Choosing organic is a personal one. The reasons can range from health to environmental, but if you are on the fence this info can help you make that decision. Most importantly it is true and comes from legitimate resources.
In October of 2018, I was lucky enough to be invited to visit the farms of Earthbound Farm Organic. During this 2 day immersion, I learned and experienced so much. See this post here to learn a little bit about my trip, and read below for some great information about the organic industry and the practices behind it.
What does organic really mean?
There is so much out there on this crazy thing we call the internet. And people believe it all. I was able to get some clear answers on some of the most common questions on what really happens with organic farming:
- It takes 3 years before a brand can sell produce as organic if the soil was previously used for conventional farming. A brand must start organic practices and then on year 3 it can officially be certified organic.
- Everything an organic farm uses has to be certified. They get audits every year at the farm and also on where they buy their product (seeds, etc). Some brands, like Earthbound Farm, also have their own internal compliance.
- The organic industry has gone to the government and asked for regulation; they want to be monitored.
- If a conventional farm sprays their chemicals where they are not supposed to (they have a buffer that they know about), they are legally liable to pay for all the damages to the organic farm. This gets extremely expensive if contamination occurs. Because of that 3 year turn over the organic farm would have to start the transitional process from conventional to organic over.
- Organic farming has a mutually beneficial relationship with the earth where it helps regulate the soil and fills it with nutrients. Then in turn the soil gives those nutrients back to help grow better produce. The longer a farm is organic the more nutrient rich the soil is so the better produce it has.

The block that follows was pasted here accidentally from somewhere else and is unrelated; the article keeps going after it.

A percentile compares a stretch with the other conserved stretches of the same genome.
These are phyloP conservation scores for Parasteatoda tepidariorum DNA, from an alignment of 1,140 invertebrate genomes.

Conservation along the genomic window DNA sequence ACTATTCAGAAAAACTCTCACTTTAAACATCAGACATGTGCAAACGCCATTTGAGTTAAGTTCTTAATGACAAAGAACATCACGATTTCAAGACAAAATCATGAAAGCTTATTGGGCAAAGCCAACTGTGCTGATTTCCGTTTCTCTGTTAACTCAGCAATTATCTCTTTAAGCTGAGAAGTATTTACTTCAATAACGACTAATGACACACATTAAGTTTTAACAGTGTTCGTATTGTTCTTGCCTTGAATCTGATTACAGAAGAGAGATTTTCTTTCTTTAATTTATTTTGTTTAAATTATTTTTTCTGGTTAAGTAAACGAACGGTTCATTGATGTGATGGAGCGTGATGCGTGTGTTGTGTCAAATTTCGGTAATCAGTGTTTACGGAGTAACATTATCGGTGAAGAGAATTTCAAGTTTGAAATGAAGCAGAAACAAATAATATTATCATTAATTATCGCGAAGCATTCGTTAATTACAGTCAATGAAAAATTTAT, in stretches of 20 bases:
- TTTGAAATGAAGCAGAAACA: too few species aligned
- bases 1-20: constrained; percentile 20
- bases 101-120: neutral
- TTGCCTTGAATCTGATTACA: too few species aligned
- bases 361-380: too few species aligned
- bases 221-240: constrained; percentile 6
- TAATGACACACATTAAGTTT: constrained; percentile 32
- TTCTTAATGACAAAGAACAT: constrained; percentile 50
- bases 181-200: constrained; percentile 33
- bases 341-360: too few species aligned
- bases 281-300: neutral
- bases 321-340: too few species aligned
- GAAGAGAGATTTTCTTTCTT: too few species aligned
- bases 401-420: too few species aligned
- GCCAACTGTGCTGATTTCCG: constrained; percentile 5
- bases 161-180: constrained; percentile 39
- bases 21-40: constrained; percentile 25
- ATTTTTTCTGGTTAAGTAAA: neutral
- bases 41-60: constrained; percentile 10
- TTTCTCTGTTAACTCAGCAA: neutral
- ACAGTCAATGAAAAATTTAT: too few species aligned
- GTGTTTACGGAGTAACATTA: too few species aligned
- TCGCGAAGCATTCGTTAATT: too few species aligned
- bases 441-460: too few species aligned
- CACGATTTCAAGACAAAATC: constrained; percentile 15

- Because organic farmers are focusing on the roots of the plants, looking at their health, instead of the tops and how much they produce, they have greater success with healthy natural results. It’s like our bodies, if we are proactive instead of reactive, we maintain a healthier state of being.
But how do organic farmers grow produce without the chemicals?
There are many things that an organic farmer can do to protect their plants. Organic farming is not about what you don’t do, but really about what you do do. You need to be proactive, always thinking 5 steps ahead. “The best fertilizer is the farmers footsteps” is a common theme in good organic farming.
Before an organic farmer can use anything on the “approved list” of substances, they must demonstrate that they tried physical, biological and mechanical ways to solve the issue first. Here are some of the many things they do before moving to that list:
- Starting at the seed level, they are constantly working on creating seeds resistant to diseases and such. Seed development is with traditional plant breeding methods and not GMO technology, which is prohibited in organic regulations. Since conventional farmers can use chemicals to deal with any seed issues, that isn’t a problem for them. But in organic farming the better the seed, the less they need to deal with after.
- Some crops are started in green houses so that they can watch them at a closer level, then transplanted to the fields. This also helps give them a head start on weed control.
- Weeds are dealt with by hand using farming tools like hoes and shovels. In warmer conditions, they also use black plastic to help control them.
- Organic farmers solve problems by finding naturally occurring substances to solve problems. For example, celery needs a lot of potassium to grow unlike other crops. The soil doesn’t give as much as it needs so at Earthbound they found that potash (a potassium rich salt)added to the soil solves the issue.
- They plant flowers and other plants around their crops that help bring good bugs and ward off harmful ones. Some examples are alyssum, sunflowers and marigolds.
If you want some websites to head to and find your own info, here are a few reputable ones. And let me stress reputable, because much of what’s out there is not.